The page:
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Neurodiversity Awareness/Appreciation

Neurodiversity Awareness/Appreciation

Thursday, October 24, 2013

Going To The Zoo, Zoo, Zoo...

 Hi everyone! I haven't had a lot of time to blog or read other blogs lately, because my online classes are a little more time-consuming than I thought they'd be. Some part are fun, but some parts are really tedious... there is a lot of writing, not the interesting kind of writing I enjoy, but being given very specific questions and being required to answer in five paragraph or more. Ugh!

Work, on the other hand, is going pretty well. (In case you are a new reader, I posted about my newest job here.) Today all of the special education classes at the school went on a field trip to the zoo! The aides in my classroom rotate responsibilities... one person will be a classroom aide, one will be in charge of Finch, Phoebe and Noddy, and both Grebe and Wren have an aide assigned just to them since they need help with things like getting in and out of their wheelchairs and standers and bathrooming and stuff. 

Today I was in charge of Grebe. He's the kid with cerebral palsy who reminds me of Animal from the Muppets, not because I think he needs to be chained to a drumset, but because he's just wild and happy and usually banging on things, throwing things, and trying to either hug you or bite you. 

Although I have never spent much time with children with cerebral palsy, I felt really comfortable with both Grebe nd Wren as soon as I met them. Yesterday I spent the day in charge of Wren, and today was my first day being in charge of Grebe. I love Grebe because he's usually so happy and wants to just keep moving and moving and moving. If he is allowed to get out of his wheelchair and sit on the floor, he crawls and bounces around and just about tries to climb the walls!

I know that cerebral palsy can be caused by any number of things. The other day I learned what caused Grebe's cerebral palsy. He was born with exencephaly, which means that his brain was on the outside of his skull. This is an extremely rare medical condition, and most babies who have it are either stillborn or die shortly after birth. Grebe was born alive but was fully expected not to live. However, the doctors did surgery on him, and he lived. And he's awesome. He is probably, intellectually, the lowest functioning kid in the class. But he's a happy guy!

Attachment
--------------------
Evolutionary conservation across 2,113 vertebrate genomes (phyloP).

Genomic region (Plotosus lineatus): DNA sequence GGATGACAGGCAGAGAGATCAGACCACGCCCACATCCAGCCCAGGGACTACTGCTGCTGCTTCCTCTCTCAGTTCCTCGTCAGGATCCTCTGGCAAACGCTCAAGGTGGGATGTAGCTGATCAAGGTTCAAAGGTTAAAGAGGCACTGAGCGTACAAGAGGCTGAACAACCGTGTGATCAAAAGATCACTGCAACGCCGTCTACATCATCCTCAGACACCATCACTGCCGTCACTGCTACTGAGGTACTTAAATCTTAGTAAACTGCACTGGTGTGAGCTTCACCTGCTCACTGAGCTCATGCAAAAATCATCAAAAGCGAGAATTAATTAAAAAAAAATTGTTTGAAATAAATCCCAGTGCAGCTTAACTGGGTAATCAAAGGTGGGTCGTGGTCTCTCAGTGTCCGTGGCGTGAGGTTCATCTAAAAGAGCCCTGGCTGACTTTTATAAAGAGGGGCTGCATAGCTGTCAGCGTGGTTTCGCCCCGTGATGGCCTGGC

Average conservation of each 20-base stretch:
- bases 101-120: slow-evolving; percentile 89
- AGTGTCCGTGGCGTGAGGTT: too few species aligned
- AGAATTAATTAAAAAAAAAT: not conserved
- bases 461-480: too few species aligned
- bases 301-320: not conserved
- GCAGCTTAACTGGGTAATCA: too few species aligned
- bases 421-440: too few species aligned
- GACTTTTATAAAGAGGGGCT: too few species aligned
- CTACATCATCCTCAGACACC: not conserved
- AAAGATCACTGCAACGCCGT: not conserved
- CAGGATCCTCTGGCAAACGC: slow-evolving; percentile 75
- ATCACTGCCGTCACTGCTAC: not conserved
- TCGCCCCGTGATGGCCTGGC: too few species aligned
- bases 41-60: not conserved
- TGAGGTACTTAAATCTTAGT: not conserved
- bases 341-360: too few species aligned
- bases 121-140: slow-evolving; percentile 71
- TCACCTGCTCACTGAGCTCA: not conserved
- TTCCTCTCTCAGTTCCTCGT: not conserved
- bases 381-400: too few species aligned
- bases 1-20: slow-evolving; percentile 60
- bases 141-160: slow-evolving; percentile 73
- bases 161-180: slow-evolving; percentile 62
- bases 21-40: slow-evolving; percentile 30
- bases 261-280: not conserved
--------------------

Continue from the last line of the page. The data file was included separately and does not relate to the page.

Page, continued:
So anyway we went to the zoo, and my job was pretty easy because I just had to push Grebe around in his wheelchair. 

We didn't even get to the zoo until about an hour after we were supposed to, because one of the kids was supposed to be using a harness on the bus. For those of you who don't know or have kids with special needs, some kids wear these four point harnesses that are zipped onto them like jackets and then clipped onto the seat of the bus. They were probably invented for kids who can't sit up on their own, but they are also used a lot for kids with autism and other special needs who might get up and run around on the bus if they weren't held down by four super strength clips. The kid who needed it had the jacket part of the harness, but the bus didn't have the clips, and we couldn't leave until someone from the bus company drove to the school and brought us the apparatus that attache to the bus seat and clips to the jacket harness thingy. Finally, we were able to leave, knowing that little boy would be safe. Nevermind that he spent the entire ride there, and the entire ride back, unclipping his own harness. He un-safetyfied himself about ten times, total. Which, to me, sort of defeats the purpose of requiring him to have a harness!